Kathleen Peratis, The Forward, July 24, 2008. A brief discussion of who transgender people are, and the differences between transgender and gay people.
You have to hand it to Rep. Barney Frank, the man knows how to empathize. In the first-ever congressional hearing on workplace discrimination against transgender people, held by the House in late June in an Education and Labor subcommittee, Frank said he understands what it means to be trapped in the wrong body — because that is what happens when his legislation gets bogged down over in the Senate.
The lesbian, gay, bisexual and transgender — or LGBT, for short — press called the congressional hearing on gender identity discrimination “historic” and “groundbreaking.” The mainstream media pretty much ignored it, but the issue is worth keeping an eye on.
Arbitrability Of Sarbanes-Oxley Whistleblower Claims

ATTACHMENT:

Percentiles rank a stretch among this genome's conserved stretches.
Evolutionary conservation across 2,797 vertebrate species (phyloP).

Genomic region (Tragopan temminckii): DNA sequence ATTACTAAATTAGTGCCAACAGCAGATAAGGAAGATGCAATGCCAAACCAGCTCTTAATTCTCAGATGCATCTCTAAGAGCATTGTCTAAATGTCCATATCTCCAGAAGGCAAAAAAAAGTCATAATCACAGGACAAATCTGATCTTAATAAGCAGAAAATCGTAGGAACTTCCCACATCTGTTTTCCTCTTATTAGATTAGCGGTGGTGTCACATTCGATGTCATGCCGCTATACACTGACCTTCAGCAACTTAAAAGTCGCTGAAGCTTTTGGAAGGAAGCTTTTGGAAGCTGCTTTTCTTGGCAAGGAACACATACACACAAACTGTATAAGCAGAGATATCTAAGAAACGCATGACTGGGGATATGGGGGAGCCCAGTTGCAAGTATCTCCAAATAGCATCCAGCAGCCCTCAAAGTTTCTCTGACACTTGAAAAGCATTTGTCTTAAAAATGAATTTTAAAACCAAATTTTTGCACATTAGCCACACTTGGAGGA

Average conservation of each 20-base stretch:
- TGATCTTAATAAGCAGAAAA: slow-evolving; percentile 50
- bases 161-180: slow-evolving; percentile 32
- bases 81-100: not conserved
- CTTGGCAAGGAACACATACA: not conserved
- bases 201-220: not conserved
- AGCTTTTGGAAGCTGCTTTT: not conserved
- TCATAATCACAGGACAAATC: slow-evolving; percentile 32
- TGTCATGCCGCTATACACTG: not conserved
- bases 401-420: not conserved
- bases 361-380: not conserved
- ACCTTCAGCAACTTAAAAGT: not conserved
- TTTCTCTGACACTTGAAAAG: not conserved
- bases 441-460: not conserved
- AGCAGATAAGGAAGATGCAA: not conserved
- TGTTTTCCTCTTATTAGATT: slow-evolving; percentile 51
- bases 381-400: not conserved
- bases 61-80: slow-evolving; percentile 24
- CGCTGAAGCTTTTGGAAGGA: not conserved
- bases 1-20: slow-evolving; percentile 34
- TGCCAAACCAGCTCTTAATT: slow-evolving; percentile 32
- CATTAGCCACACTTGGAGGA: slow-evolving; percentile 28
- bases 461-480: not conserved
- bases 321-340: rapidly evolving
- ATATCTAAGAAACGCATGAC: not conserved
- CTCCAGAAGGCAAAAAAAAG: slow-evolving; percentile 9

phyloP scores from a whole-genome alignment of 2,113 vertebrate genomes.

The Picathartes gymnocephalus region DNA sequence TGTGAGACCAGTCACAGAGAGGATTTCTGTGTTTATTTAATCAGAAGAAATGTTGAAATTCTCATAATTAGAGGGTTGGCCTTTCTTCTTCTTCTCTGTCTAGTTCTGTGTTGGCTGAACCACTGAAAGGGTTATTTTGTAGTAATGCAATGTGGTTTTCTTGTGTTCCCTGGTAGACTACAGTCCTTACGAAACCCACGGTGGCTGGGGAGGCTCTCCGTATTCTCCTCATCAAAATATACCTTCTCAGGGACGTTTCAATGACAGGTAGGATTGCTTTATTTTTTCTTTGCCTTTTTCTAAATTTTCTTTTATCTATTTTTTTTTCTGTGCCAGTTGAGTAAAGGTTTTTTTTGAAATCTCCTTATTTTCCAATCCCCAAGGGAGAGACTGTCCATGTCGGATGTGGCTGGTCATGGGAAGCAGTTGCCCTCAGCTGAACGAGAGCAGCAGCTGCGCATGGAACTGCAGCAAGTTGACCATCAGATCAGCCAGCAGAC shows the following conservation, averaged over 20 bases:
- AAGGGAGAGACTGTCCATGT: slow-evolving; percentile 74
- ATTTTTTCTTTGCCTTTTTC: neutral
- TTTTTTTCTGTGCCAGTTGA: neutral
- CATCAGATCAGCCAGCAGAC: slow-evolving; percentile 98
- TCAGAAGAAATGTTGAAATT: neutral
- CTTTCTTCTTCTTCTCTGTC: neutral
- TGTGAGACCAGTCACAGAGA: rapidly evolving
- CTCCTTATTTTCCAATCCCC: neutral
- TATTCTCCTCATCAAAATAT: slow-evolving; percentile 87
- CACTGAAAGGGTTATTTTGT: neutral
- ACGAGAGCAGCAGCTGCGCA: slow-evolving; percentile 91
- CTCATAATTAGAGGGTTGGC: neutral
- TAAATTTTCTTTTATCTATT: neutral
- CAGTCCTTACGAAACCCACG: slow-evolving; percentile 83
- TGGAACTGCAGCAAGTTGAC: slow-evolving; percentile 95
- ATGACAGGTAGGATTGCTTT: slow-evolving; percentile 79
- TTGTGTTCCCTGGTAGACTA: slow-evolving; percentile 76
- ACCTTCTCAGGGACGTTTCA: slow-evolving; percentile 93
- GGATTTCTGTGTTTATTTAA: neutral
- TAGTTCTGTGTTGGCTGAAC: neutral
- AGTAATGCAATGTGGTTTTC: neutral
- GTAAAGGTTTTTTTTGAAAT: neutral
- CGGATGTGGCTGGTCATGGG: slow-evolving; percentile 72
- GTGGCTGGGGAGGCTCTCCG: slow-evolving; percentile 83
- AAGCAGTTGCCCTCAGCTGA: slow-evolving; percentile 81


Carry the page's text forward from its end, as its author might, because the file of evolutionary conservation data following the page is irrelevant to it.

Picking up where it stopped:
This article explores the arguments presented by member firms and registered employees, and outlines what arbitration panels have decided. Laurence S. Moy. Pearl Zachlewski, Linda Neilan, and Katherine Blostein. The Neutral Corner, Newsletter of FINRA Neutrals, Volume 1, 2008.
Since the passage of the Sarbanes-Oxley Act of 2002 (SOX), arbitrators handling employment claims may be faced with a throny question concerning SOX whistleblower claims: Should a SOX claim be litigated in court or arbitrated? Ultimately, the question comes to whether SOX whistleblower claims constitute "employment discrimination" claims, and are thus exempt from arbitration under Rule 13201 of the Code of Arbitration Procedure for Industry Disputes (Code). This article explores the arguments presented by member firms and registered employees and outlines what arbitration panels have decided.